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Liberal_Jihad_Cover.jpg Forward USA

Friday, January 07, 2005

Collective Nouns

Too often we use terms to describe things that don’t exist.

Terry Graves’s article titled Collective Nouns is an eye-opener.  Even the most ordinary terms may conceal misconceptions or suggest false commonalities. 

Mr. Graves observes, for example, that “the news” is no more than a selection of items that support an editor’s political or social views.  “All the news that’s fit to print” in the opinion of the New York Times editorial board is definitely not all of the news.

The following representative excerpt deals with the artificial abstractions so dear to liberal-socialists like Senator John Kerry :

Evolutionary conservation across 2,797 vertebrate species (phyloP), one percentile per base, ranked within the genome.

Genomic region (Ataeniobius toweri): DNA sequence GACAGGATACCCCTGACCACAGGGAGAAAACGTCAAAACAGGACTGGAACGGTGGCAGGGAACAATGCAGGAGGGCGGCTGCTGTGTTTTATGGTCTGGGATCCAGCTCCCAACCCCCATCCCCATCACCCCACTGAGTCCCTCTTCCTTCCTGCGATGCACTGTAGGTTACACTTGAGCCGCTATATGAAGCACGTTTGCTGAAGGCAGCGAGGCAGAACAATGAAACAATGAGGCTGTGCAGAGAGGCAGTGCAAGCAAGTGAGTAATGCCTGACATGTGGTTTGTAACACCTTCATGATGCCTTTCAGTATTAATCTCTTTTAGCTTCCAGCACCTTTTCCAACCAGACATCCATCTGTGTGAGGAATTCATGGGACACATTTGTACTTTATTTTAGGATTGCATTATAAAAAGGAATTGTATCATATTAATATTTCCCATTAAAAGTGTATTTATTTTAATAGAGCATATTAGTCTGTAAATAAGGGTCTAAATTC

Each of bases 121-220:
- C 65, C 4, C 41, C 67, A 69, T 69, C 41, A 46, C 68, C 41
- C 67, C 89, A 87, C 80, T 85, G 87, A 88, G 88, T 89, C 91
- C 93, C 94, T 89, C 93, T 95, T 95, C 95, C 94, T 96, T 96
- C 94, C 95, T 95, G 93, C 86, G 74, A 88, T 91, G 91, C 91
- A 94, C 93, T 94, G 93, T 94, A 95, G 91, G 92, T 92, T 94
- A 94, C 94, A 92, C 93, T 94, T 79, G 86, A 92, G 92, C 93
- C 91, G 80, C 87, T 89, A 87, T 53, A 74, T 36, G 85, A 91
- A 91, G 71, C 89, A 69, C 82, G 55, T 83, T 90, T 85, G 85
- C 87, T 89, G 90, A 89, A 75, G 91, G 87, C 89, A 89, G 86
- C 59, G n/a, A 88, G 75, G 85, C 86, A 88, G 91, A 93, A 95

“The international community” and its mouthpiece, “world opinion,” do not exist. They are concepts without manifestations, phrases used in lieu of logic, evidence, and law by people who in real life have no idea how their next-door neighbors voted in the last election, yet will confidently summarize the opinions and desires of the other three billion on the planet. Community , if the word is to have any meaning in this context, should imply some commonality across borders of interests, values, and culture. These we cannot assume, given the differences in national histories and outward culture. As examples, for the past century most of those nations now touted as our traditional allies have instead been at best our dependents and at worst millstones around the American neck. Of course, such commonalities may still exist elsewhere than among our allies, but at present we have no way of knowing, only of hoping: the international community is no more than a jumble of other countries, nearly all without polls, let alone free speech, press, or elections. Many a so-called nation is really just the private holding of some gang or family, and in the UN?s General Assembly, it is one-thug, one-vote.”